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Explosives Shortage Threatens EU Arming Ukraine

Story Highlights
  • There aren't many factories in Europe that make things like TNT and nitrocellulose, and the ones that do are at full capacity
  • MSM also makes 155mm shells in Slovakia, and the company said it "plans to build a new production hall" to make more artillery, but it wouldn't say when.

Europe’s efforts to make weapons for Ukraine have been slowed down by a lack of explosives. Industry insiders worry that this could delay efforts to make more shells for as long as three years.

Officials and producers say that the lack of gunpowder, plastic explosives, and TNT means that industry can’t meet EU orders for Ukraine quickly, no matter how much money is thrown at the problem.

The problems with the supply chain show how Russia’s invasion of Ukraine has made it clear that Europe doesn’t have enough weapons and can’t make them well enough on its own because it hasn’t invested in them for decades.

One German official said, “The main problem is that the European defence industry is not in good enough shape to make a lot of war stuff.”

Europe is trying to meet Kyiv’s needs for war fighting by pouring money into the defence sector, especially to boost the production of 155mm artillery. Shells are desperately needed to restock national armies and keep Ukrainian forces supplied.

But producers, business leaders, and EU officials say that more demand may only push up prices, which have already gone up by a fifth in the past year.

Ji Hynek, head of the Defense and Security Industry Association of the Czech Republic, said, “It’s very hard to increase production of artillery ammunition, especially heavy, large-calibre ammunition, in a short amount of time.” “It’s easy to build a new artillery factory, but how can I make more artillery projectiles if I don’t have raw materials?”

The comments come before a meeting of EU foreign and defence ministers on Monday in Brussels. They will talk about a package of two €1 billion proposals to speed up immediate 155mm shipments to Ukraine and encourage countries to make joint contracts to buy artillery.

Defence industry officials say Europe has a limited supply of explosives such as gunpowder, TNT and nitrocellulose which are necessary to produce shells. “The bottlenecks for our capacity are mainly [explosive] powders, which are in short supply all over Europe,” said one.

“It’s not possible to make more nitrocellulose in a short amount of time. Hynek said, “There aren’t any big producers of the raw materials we need in Europe.” He was talking about a key ingredient in gunpowder. “If I want to make more gunpowder, it will probably take me three years.”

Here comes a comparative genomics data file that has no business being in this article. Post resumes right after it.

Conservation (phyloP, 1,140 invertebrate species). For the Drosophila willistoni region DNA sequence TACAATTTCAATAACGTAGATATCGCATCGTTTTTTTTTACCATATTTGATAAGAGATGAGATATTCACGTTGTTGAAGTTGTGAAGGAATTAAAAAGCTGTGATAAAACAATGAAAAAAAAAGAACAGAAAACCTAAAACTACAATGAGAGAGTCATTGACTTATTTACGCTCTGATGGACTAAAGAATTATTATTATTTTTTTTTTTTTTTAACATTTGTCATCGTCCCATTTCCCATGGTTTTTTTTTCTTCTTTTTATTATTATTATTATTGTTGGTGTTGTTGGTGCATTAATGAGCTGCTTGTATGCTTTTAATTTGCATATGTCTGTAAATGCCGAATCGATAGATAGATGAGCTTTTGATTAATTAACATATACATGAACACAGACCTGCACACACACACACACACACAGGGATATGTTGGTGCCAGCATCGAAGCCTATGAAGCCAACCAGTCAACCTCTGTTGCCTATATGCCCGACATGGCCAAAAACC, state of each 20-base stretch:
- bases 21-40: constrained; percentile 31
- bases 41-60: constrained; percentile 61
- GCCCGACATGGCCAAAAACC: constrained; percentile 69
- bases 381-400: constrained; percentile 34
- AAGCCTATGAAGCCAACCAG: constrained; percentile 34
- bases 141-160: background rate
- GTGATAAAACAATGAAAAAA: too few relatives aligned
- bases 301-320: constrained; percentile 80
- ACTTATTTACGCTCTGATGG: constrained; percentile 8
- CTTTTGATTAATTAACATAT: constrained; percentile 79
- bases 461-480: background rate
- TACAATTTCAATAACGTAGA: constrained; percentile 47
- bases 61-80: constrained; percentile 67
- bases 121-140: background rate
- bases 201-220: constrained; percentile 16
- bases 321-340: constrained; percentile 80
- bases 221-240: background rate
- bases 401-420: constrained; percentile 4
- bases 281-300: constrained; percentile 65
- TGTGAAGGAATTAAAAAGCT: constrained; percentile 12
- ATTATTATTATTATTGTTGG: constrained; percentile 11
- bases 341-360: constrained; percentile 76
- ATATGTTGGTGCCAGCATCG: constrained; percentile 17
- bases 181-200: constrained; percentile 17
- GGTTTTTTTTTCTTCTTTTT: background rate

Explosia, a Czech state-owned manufacturer that is one of Europe’s largest suppliers of explosives to ammunition factories, told the FT that its production of propellants used in 155mm artillery is “running at full capacity” and would not be increased until 2026.

“Investments are under way to further increase our production capacity, but this is a three-year project, not a few months’ job,” said Martin Vencl, the company’s spokesperson.

This week, Romania’s government said it was in talks with US and South Korean companies about building a gunpowder factory in the country. It shut down its last plant like this in 2004.

Even EU officials who have pushed for the financial incentives privately admit that European artillery makers have made it clear that increasing production won’t be easy.

“We like the idea of making the defence industry stronger. But if this EU initiative leads to a second bidder for the same limited resource, that will affect the price,” said a German official. “And the arms companies are already making a lot of money.”

“No one wants to give money to companies that are already making a lot of money,” he said.

Fábrica Municiones de Granada (FMG), one of Spain’s two 155mm artillery producers, has been operating at full capacity since last October, producing shells for a trading company that sells them on to Ukraine. But Antonio Caro, the general manager of FMG, said that it took four to five months to scale up because it was hard to get basic materials and parts.

Caro said, “Our main problem is the raw materials.” “There aren’t enough bullets in the world because all the factories, including ours, are running at full capacity.”

“There aren’t many factories in Europe that make things like TNT and nitrocellulose, and the ones that do are at full capacity, so we need to start looking in India, Korea, and other faraway places,” he said.

A consultant for Italy’s defence ministry, Gianclaudio Torlizzi, agreed. “We need to find new sources of supply… from countries we haven’t usually gone to,” he said. “Every country in Europe wants to make sure it has enough raw materials.”

Caro said that the cost of basic materials had “doubled and sometimes even tripled.” Because of these changes and the rise in demand, the prices of weapons have gone up, but not as much as before. He said that a typical shell now costs €850, which is about 20% more than it did before the Russian invasion.

FMG, which is owned by the Slovak company MSM, has no plans to add more capacity at this time. Caro said, “I hope the war will end soon.”

MSM also makes 155mm shells in Slovakia, and the company said it “plans to build a new production hall” to make more artillery, but it wouldn’t say when.

Raphael Minder in Warsaw and Amy Kazmin in Rome also wrote about this.

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